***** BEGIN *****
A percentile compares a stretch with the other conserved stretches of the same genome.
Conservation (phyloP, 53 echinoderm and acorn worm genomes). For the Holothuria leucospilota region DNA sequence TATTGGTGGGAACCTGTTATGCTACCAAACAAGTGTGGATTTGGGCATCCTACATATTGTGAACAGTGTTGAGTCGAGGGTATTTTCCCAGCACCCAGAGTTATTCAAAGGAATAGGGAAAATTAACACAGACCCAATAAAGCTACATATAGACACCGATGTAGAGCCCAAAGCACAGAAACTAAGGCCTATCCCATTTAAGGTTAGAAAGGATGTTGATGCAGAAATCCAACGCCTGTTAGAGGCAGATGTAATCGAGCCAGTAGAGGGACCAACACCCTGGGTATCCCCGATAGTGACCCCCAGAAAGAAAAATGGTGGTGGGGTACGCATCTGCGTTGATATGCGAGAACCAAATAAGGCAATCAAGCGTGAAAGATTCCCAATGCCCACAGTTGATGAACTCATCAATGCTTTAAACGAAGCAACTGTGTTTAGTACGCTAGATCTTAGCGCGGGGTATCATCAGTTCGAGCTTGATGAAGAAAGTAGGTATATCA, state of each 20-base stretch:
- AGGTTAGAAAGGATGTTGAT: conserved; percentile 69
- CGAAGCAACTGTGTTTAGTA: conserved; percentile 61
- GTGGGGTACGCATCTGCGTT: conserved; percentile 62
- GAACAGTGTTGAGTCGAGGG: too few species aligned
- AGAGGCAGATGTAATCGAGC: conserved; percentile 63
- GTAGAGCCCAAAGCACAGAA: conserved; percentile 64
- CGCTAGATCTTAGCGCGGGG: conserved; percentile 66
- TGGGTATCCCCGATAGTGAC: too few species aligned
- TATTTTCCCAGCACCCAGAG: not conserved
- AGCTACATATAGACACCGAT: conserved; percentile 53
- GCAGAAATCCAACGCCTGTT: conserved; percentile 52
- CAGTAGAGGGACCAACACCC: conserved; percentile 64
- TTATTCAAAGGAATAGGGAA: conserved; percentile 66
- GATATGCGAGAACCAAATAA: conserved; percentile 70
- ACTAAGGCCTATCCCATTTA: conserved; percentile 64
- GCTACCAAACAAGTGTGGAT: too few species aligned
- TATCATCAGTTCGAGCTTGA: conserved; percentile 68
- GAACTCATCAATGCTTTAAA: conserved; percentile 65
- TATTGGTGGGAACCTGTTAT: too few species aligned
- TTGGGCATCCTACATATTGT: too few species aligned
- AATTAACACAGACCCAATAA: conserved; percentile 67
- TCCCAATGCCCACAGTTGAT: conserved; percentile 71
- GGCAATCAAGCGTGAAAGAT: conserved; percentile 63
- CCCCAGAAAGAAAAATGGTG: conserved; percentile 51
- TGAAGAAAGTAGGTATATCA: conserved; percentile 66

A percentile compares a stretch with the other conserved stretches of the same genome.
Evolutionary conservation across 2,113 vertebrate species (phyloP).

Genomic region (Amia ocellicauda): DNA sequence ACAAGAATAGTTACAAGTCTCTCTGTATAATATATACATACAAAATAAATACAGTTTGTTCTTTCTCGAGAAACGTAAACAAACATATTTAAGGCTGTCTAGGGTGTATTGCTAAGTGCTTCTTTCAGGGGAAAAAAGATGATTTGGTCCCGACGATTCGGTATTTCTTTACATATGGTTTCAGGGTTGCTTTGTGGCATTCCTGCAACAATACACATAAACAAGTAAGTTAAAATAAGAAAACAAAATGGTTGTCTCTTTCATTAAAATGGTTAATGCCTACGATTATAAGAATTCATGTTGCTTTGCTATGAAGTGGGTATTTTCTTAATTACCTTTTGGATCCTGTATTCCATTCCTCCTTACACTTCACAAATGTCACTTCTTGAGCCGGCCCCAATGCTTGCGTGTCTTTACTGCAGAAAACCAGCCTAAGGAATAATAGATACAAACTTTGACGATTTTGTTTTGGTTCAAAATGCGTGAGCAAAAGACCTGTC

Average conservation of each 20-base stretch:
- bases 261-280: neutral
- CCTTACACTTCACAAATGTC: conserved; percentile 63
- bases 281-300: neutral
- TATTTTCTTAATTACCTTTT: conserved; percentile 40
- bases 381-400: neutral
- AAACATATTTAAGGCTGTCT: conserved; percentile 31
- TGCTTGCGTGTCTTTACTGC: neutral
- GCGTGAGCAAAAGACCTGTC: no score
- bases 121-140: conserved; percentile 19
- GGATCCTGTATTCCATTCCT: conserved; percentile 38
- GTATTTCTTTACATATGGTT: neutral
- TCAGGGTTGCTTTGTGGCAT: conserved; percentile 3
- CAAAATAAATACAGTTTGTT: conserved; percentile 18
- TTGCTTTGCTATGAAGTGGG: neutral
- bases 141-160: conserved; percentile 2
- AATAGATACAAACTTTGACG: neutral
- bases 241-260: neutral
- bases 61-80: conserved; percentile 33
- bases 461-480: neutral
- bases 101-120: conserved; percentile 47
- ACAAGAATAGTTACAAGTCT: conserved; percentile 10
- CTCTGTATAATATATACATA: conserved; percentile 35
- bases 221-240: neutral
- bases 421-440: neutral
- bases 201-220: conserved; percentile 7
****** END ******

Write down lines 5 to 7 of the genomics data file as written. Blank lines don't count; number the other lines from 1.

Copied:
- GTGGGGTACGCATCTGCGTT: conserved; percentile 62
- GAACAGTGTTGAGTCGAGGG: too few species aligned
- AGAGGCAGATGTAATCGAGC: conserved; percentile 63